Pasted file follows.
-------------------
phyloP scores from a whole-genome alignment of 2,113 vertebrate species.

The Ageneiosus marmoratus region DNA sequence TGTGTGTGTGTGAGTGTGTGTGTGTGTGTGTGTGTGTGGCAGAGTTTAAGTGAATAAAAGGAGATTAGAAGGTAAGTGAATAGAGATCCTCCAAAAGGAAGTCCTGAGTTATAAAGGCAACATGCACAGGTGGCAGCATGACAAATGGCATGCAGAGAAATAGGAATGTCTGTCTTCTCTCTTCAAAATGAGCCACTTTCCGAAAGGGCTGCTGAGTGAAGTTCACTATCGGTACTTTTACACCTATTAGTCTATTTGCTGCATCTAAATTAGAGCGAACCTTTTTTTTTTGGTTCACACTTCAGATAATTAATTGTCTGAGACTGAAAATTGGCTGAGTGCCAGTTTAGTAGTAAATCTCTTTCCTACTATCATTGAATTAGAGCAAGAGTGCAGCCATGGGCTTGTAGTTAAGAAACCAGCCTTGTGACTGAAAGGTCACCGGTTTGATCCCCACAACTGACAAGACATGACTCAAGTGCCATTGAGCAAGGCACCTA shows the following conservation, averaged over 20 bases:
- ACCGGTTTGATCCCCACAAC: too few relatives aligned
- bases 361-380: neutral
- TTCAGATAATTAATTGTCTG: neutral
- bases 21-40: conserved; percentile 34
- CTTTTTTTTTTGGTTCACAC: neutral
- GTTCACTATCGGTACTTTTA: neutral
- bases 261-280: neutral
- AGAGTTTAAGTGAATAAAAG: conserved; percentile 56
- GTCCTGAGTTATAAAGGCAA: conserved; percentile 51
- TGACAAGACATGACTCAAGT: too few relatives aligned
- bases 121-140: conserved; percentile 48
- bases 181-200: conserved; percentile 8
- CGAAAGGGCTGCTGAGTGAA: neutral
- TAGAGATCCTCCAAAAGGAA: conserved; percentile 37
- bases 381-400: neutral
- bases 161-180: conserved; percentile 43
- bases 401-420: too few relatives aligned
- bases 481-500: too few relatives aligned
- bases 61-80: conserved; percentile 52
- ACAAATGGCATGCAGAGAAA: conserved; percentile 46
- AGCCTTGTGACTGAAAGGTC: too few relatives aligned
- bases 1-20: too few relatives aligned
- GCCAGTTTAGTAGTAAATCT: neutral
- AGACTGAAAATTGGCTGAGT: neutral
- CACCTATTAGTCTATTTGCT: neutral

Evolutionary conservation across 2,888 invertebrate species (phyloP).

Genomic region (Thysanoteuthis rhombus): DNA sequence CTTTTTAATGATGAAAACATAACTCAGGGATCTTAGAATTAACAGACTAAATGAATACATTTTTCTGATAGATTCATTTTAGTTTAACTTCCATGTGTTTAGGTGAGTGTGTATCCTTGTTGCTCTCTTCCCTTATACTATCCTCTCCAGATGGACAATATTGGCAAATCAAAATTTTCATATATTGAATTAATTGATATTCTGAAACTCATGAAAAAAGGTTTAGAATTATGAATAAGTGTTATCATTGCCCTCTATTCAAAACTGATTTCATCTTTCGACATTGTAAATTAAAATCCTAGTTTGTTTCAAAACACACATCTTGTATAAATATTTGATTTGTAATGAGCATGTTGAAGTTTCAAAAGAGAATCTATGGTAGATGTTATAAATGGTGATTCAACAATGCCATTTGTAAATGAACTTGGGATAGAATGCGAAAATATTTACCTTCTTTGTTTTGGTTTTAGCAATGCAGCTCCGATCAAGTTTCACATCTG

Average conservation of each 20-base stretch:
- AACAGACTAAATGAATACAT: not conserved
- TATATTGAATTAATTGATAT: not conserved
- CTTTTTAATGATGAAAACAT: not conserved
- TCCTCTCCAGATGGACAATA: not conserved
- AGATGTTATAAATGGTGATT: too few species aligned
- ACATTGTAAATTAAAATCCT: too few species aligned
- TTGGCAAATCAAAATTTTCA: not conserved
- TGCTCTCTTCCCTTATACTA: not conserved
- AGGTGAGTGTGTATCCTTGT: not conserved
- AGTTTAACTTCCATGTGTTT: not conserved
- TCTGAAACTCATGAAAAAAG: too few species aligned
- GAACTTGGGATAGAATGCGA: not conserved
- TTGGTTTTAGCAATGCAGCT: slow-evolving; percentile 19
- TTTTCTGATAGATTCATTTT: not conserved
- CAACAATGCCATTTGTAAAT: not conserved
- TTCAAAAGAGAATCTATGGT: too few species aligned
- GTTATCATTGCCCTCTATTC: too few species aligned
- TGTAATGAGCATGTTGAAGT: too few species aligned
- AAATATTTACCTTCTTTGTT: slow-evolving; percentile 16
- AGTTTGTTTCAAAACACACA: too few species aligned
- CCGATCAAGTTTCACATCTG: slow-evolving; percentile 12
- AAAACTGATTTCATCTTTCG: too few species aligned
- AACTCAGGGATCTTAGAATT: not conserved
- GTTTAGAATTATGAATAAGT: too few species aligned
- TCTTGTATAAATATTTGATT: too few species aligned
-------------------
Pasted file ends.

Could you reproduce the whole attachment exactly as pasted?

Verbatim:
phyloP scores from a whole-genome alignment of 2,113 vertebrate species.

The Ageneiosus marmoratus region DNA sequence TGTGTGTGTGTGAGTGTGTGTGTGTGTGTGTGTGTGTGGCAGAGTTTAAGTGAATAAAAGGAGATTAGAAGGTAAGTGAATAGAGATCCTCCAAAAGGAAGTCCTGAGTTATAAAGGCAACATGCACAGGTGGCAGCATGACAAATGGCATGCAGAGAAATAGGAATGTCTGTCTTCTCTCTTCAAAATGAGCCACTTTCCGAAAGGGCTGCTGAGTGAAGTTCACTATCGGTACTTTTACACCTATTAGTCTATTTGCTGCATCTAAATTAGAGCGAACCTTTTTTTTTTGGTTCACACTTCAGATAATTAATTGTCTGAGACTGAAAATTGGCTGAGTGCCAGTTTAGTAGTAAATCTCTTTCCTACTATCATTGAATTAGAGCAAGAGTGCAGCCATGGGCTTGTAGTTAAGAAACCAGCCTTGTGACTGAAAGGTCACCGGTTTGATCCCCACAACTGACAAGACATGACTCAAGTGCCATTGAGCAAGGCACCTA shows the following conservation, averaged over 20 bases:
- ACCGGTTTGATCCCCACAAC: too few relatives aligned
- bases 361-380: neutral
- TTCAGATAATTAATTGTCTG: neutral
- bases 21-40: conserved; percentile 34
- CTTTTTTTTTTGGTTCACAC: neutral
- GTTCACTATCGGTACTTTTA: neutral
- bases 261-280: neutral
- AGAGTTTAAGTGAATAAAAG: conserved; percentile 56
- GTCCTGAGTTATAAAGGCAA: conserved; percentile 51
- TGACAAGACATGACTCAAGT: too few relatives aligned
- bases 121-140: conserved; percentile 48
- bases 181-200: conserved; percentile 8
- CGAAAGGGCTGCTGAGTGAA: neutral
- TAGAGATCCTCCAAAAGGAA: conserved; percentile 37
- bases 381-400: neutral
- bases 161-180: conserved; percentile 43
- bases 401-420: too few relatives aligned
- bases 481-500: too few relatives aligned
- bases 61-80: conserved; percentile 52
- ACAAATGGCATGCAGAGAAA: conserved; percentile 46
- AGCCTTGTGACTGAAAGGTC: too few relatives aligned
- bases 1-20: too few relatives aligned
- GCCAGTTTAGTAGTAAATCT: neutral
- AGACTGAAAATTGGCTGAGT: neutral
- CACCTATTAGTCTATTTGCT: neutral

Evolutionary conservation across 2,888 invertebrate species (phyloP).

Genomic region (Thysanoteuthis rhombus): DNA sequence CTTTTTAATGATGAAAACATAACTCAGGGATCTTAGAATTAACAGACTAAATGAATACATTTTTCTGATAGATTCATTTTAGTTTAACTTCCATGTGTTTAGGTGAGTGTGTATCCTTGTTGCTCTCTTCCCTTATACTATCCTCTCCAGATGGACAATATTGGCAAATCAAAATTTTCATATATTGAATTAATTGATATTCTGAAACTCATGAAAAAAGGTTTAGAATTATGAATAAGTGTTATCATTGCCCTCTATTCAAAACTGATTTCATCTTTCGACATTGTAAATTAAAATCCTAGTTTGTTTCAAAACACACATCTTGTATAAATATTTGATTTGTAATGAGCATGTTGAAGTTTCAAAAGAGAATCTATGGTAGATGTTATAAATGGTGATTCAACAATGCCATTTGTAAATGAACTTGGGATAGAATGCGAAAATATTTACCTTCTTTGTTTTGGTTTTAGCAATGCAGCTCCGATCAAGTTTCACATCTG

Average conservation of each 20-base stretch:
- AACAGACTAAATGAATACAT: not conserved
- TATATTGAATTAATTGATAT: not conserved
- CTTTTTAATGATGAAAACAT: not conserved
- TCCTCTCCAGATGGACAATA: not conserved
- AGATGTTATAAATGGTGATT: too few species aligned
- ACATTGTAAATTAAAATCCT: too few species aligned
- TTGGCAAATCAAAATTTTCA: not conserved
- TGCTCTCTTCCCTTATACTA: not conserved
- AGGTGAGTGTGTATCCTTGT: not conserved
- AGTTTAACTTCCATGTGTTT: not conserved
- TCTGAAACTCATGAAAAAAG: too few species aligned
- GAACTTGGGATAGAATGCGA: not conserved
- TTGGTTTTAGCAATGCAGCT: slow-evolving; percentile 19
- TTTTCTGATAGATTCATTTT: not conserved
- CAACAATGCCATTTGTAAAT: not conserved
- TTCAAAAGAGAATCTATGGT: too few species aligned
- GTTATCATTGCCCTCTATTC: too few species aligned
- TGTAATGAGCATGTTGAAGT: too few species aligned
- AAATATTTACCTTCTTTGTT: slow-evolving; percentile 16
- AGTTTGTTTCAAAACACACA: too few species aligned
- CCGATCAAGTTTCACATCTG: slow-evolving; percentile 12
- AAAACTGATTTCATCTTTCG: too few species aligned
- AACTCAGGGATCTTAGAATT: not conserved
- GTTTAGAATTATGAATAAGT: too few species aligned
- TCTTGTATAAATATTTGATT: too few species aligned